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Supply Chain Crisis Triggering Mass Liquidation Of Businesses As Shipping Prices Shot Up By 700%

71 Views· 18 Dec 2021
Socrates67X
Socrates67X
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We're heading to a new year, but our old problems aren't going away. In fact, according to several industry leaders, Americans haven't seen the worst of shortages and price increases just yet. That's because the ongoing supply chain bottlenecks that have been disrupting global trade for almost two years are likely to persist through the entire year of 2022, and possibly extend until late 2023. A new report just released by insurers Euler Hermes and Allianz pointed that supply chain problems around the world are expected to intensify in 2022 due to renewed virus outbreaks, China's strict virus containment policies, and extreme weather. But disruptions can last even longer in the U.S. due to a lack of investment in shipping infrastructure capacity, the insurers predict.
Short-term shipping contracts and spot prices rocketed to the highest level ever ahead of this year's Christmas. Another company known as TASNEE, one of the largest manufacturers of car batteries in the world, revealed that on the week ending on December 10, shipping prices jumped by 700 percent compared to the same time in 2019. Due to a shortage of available containers, and given that China has stopped the production of new containers amid nationwide factory closure orders, the rental price of a single container climbed from $800-1,200 to $7,500-8,500 on the spot market.
The big problem is that only industry giants, such as Amazon and Walmart, are able to close long-term contracts or charter their own vessels to fight those volatile shipping costs. A 700 percent shipping price hike means hotter inflation and more acute price spikes at the stores. Considering that over 90% of the world's merchandise is shipped by sea, we are going to feel the impact of this extraordinary increase right in our wallets. And the worst part is -- although some of this jump in shipping costs may be seasonal, the chief analyst at the freight rate benchmarking platform Xeneta, Peter Sand, says that container shipping costs aren't likely to normalize before 2023.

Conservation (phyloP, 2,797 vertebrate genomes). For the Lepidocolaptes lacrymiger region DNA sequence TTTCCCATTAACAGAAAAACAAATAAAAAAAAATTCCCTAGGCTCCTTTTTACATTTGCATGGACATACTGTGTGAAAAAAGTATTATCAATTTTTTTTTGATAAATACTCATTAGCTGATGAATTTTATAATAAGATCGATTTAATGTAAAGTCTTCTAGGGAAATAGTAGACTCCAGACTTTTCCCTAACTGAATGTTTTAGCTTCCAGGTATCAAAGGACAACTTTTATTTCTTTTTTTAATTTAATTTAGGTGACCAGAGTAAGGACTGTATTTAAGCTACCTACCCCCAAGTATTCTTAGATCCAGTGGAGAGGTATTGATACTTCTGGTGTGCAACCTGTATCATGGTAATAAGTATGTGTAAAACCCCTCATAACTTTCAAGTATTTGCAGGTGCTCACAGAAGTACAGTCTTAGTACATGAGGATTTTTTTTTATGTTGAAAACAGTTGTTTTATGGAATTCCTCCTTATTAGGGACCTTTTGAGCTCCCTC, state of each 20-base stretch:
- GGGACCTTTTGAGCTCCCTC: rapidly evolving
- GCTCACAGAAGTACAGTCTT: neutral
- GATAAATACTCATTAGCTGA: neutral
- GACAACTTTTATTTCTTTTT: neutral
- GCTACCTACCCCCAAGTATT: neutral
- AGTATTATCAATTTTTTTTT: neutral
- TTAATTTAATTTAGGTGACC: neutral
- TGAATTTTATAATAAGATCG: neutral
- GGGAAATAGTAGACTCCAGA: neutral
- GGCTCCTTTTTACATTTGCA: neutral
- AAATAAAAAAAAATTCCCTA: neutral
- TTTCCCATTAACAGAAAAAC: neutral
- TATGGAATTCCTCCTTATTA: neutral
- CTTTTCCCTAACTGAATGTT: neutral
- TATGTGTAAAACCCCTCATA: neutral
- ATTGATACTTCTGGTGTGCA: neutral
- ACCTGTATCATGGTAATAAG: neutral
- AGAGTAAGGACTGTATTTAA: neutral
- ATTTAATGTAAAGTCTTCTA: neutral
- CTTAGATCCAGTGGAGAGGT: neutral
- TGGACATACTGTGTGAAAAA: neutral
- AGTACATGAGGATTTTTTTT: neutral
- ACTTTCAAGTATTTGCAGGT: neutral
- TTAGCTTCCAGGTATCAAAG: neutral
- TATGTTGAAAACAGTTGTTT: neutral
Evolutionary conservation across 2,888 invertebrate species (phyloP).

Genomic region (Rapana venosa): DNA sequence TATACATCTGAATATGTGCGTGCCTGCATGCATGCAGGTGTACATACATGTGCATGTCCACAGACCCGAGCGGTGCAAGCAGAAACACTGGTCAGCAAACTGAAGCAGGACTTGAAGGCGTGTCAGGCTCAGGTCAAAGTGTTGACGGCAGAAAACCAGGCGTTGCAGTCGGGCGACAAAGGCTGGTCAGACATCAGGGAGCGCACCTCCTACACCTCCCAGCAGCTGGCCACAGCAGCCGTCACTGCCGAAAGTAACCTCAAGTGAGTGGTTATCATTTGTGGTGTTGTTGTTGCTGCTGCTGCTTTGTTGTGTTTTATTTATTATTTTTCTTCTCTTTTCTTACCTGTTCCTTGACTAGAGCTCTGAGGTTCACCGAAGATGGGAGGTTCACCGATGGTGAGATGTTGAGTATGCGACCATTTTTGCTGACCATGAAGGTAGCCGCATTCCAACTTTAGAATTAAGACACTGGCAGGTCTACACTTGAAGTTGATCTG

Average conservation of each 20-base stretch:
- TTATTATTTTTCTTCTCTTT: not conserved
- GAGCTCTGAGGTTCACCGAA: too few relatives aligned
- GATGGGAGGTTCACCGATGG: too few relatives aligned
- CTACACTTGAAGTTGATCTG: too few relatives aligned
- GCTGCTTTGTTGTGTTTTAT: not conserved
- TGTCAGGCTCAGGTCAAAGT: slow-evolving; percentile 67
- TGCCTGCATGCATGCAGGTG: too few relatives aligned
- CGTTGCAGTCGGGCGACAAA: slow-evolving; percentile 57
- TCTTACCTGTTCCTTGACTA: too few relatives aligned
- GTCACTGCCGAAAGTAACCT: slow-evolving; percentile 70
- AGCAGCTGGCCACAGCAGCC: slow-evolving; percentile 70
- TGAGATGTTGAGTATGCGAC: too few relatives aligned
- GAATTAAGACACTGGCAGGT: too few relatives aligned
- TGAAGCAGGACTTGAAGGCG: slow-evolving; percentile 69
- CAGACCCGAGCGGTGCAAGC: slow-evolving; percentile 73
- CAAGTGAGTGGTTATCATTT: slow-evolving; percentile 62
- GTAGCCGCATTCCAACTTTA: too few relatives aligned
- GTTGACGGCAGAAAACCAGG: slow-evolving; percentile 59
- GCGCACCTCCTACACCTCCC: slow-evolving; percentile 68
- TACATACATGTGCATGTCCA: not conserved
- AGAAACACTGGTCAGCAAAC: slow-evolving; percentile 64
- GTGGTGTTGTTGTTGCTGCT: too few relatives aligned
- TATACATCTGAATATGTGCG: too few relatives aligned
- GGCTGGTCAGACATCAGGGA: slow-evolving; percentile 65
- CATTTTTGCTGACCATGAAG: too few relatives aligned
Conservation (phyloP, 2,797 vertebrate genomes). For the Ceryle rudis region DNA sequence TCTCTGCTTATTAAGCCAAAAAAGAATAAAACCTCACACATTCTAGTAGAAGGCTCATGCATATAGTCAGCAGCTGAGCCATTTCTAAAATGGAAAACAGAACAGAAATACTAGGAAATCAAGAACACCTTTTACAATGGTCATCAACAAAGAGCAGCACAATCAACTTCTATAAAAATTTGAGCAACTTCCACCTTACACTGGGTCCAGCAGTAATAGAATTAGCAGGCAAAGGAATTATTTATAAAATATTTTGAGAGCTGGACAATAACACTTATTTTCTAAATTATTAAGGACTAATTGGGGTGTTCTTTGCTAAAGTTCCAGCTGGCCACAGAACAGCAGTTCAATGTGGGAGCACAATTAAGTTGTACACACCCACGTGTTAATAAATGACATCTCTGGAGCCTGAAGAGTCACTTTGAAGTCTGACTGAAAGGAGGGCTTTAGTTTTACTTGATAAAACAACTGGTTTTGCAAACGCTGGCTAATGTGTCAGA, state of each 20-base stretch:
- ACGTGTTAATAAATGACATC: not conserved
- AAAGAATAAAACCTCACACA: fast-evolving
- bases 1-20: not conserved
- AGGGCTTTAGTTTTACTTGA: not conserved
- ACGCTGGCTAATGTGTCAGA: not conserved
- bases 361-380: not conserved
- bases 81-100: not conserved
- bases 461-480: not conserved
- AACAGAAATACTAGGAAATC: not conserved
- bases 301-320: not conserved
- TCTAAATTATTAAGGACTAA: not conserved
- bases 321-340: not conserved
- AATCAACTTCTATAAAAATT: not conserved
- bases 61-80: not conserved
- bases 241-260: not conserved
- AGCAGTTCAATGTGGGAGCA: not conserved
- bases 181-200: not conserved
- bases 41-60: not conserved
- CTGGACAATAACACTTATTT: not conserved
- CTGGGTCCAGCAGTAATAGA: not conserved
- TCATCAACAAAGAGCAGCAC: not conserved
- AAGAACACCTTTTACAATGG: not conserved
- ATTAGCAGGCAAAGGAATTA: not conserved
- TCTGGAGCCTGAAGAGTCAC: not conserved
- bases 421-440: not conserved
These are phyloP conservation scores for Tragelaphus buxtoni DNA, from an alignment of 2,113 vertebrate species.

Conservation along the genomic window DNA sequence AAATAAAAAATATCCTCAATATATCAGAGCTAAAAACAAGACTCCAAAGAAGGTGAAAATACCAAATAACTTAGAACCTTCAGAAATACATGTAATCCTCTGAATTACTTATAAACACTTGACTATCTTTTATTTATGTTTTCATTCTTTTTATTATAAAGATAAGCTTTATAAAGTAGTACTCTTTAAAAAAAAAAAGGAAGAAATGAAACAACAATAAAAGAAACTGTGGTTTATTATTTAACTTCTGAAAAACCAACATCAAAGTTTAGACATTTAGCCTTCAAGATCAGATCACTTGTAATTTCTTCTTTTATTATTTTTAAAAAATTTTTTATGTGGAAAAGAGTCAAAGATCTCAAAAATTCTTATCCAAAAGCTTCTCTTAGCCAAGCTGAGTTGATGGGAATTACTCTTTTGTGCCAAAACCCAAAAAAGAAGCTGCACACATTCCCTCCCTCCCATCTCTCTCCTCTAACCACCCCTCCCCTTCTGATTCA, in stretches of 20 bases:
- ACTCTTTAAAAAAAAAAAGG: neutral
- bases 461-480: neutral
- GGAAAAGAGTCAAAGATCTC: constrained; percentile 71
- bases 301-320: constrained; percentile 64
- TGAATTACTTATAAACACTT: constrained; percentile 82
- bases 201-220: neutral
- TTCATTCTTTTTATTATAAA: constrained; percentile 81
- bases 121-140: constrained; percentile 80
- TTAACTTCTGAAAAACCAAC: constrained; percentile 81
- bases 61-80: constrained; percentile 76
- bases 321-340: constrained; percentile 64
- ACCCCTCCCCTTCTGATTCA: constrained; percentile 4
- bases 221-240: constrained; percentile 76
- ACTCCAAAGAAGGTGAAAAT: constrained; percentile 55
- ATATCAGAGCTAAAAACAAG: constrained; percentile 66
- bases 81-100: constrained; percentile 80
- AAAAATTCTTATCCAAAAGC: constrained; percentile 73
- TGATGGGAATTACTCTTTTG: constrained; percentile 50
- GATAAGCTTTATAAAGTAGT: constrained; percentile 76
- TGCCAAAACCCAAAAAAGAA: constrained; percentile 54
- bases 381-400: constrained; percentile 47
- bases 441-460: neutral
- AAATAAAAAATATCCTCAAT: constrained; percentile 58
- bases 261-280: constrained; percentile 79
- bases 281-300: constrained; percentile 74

"This means the higher cost of logistics is not a transitory phenomenon. For inflation, that means trouble. The element of shipping, in overall prices, small as it may be, is much bigger than ever before, and it could be a permanent lift to prices going forward," Sand warned. Last month, a United Nations report sounded the alarm about the impact of higher shipping and freight rates on consumer prices. It said that the container crisis might derail the global recovery and boost import prices by 11% at the beginning of 2022. The report also noted that the price of cheaper goods will disproportionally rise compared to the price of more expensive items.
On the other hand, there's a 50 percent shortage of truckers in the ports. Roughly 4,000 positions remain vacant, according to Seroka. Many truckers don't want to wait for hours in extremely long lines only to be refused entry for failure to report on time. The fact that the Los Angeles port is not operating is not operating at full capacity is undermining efforts to ease the backlog. Several ships are being diverted to the nearby port of Oakland, which is already congested as chaos roars in LA and Long Beach.
Approximately 75 cargo ships, the highest number in six months, are waiting to get unloaded in the port. With transit times for vessels arriving from Asia in the ports of LA and Long Beach more than doubling to 62 days compared with 2019 levels, nearly 7% more imports are being handled by the Port of Oakland. In contrast, export volumes declined 9.4% due to lack of ships heading to foreign markets, the port said. This entire situation is affecting consumers much more than they realize. Surging transport costs and rampant inflation costed millions of Americans more than $3,000 in additional expenses this year, according to a Penn Wharton University of Pennsylvania Budget Model analysis published on Wednesday.
The PWBM, a nonpartisan research-based initiative, estimates that the record levels of inflation will require the average U.S. household to spend at least $3,500 more in 2022 to achieve the same level of consumption of goods and services as in 2020 or 2021. This entire situation is affecting consumers much more than they realize. Surging transport costs and rampant inflation costed millions of Americans more than $3,000 in additional expenses this year, according to a Penn Wharton University of Pennsylvania Budget Model analysis published on Wednesday. Unfortunately, we're moving towards another painful year, and our leaders' lack of action are only worsening the current economic outlook. The devastating inflation crisis economists have been warning about for months is here, and the months ahead are going to be more chaotic than most people would dare to imagine.



https://www.epiceconomist.com​

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